## diagonal matrix

### a square nxn matrix whose non diagonal entries are zero

A diagonal matrix is a special type of matrix where all the off-diagonal elements are zero and only the diagonal elements have non-zero values. In other words, it is a square matrix in which non-diagonal elements are equal to zero, while the diagonal elements can be any value, including zero.

For example, consider the matrix:

\begin{bmatrix}

5 & 0 & 0 \\

0 & 8 & 0 \\

0 & 0 & 2 \\

\end{bmatrix}

This is a diagonal matrix because all the non-diagonal elements are zero. The diagonal elements are 5, 8, and 2.

Diagonal matrices have important applications in linear algebra, particularly in the diagonalization of matrices. They are also useful in solving linear systems of equations and in computing the determinant of a matrix.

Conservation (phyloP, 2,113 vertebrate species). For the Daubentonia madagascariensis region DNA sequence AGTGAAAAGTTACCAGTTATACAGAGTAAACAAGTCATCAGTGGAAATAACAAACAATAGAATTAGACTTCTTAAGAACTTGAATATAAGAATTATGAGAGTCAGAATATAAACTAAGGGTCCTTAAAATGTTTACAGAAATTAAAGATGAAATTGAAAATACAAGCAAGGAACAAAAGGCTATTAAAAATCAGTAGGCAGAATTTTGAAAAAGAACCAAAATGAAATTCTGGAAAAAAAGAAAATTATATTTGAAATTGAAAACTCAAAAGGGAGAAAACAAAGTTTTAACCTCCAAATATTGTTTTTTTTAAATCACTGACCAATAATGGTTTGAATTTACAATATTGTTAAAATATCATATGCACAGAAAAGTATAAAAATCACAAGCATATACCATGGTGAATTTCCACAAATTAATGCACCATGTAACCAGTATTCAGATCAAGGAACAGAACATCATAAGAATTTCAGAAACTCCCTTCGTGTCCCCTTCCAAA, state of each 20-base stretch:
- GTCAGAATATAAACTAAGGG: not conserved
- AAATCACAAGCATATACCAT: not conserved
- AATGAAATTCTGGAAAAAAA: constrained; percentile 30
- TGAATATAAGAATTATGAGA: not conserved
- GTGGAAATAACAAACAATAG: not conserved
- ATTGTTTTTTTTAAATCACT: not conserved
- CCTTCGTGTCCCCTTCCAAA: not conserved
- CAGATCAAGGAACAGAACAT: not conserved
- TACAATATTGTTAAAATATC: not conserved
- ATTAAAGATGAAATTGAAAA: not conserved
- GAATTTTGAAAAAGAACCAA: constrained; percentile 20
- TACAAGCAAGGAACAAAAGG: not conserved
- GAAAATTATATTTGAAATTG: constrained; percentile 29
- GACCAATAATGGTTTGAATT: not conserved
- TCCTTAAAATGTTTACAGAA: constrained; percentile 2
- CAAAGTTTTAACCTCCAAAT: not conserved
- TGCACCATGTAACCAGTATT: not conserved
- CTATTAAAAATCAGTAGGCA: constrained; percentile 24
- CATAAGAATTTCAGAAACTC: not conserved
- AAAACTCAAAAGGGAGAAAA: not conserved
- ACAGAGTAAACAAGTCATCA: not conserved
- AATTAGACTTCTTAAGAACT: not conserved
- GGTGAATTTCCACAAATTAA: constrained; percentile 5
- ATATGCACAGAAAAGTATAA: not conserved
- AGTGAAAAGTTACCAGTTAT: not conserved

One interesting property of diagonal matrices is that they are their own eigenvalue matrices. That is, the eigenvalues of a diagonal matrix are simply its diagonal elements. This makes calculating eigenvalues and eigenvectors of diagonal matrices very simple.

Overall, diagonal matrices are a simple yet important concept in linear algebra that have a wide range of applications.

##### More Answers:

Mastering the Methods of Solving Linear Equations: Your Guide to Graphical, Elimination, Substitution, and Matrix MethodsExplore The Importance And Applications Of Unit Matrix In Linear Algebra: Its Properties And Notation (I_N)

Zero Matrices In Linear Algebra: Properties, Applications, And Examples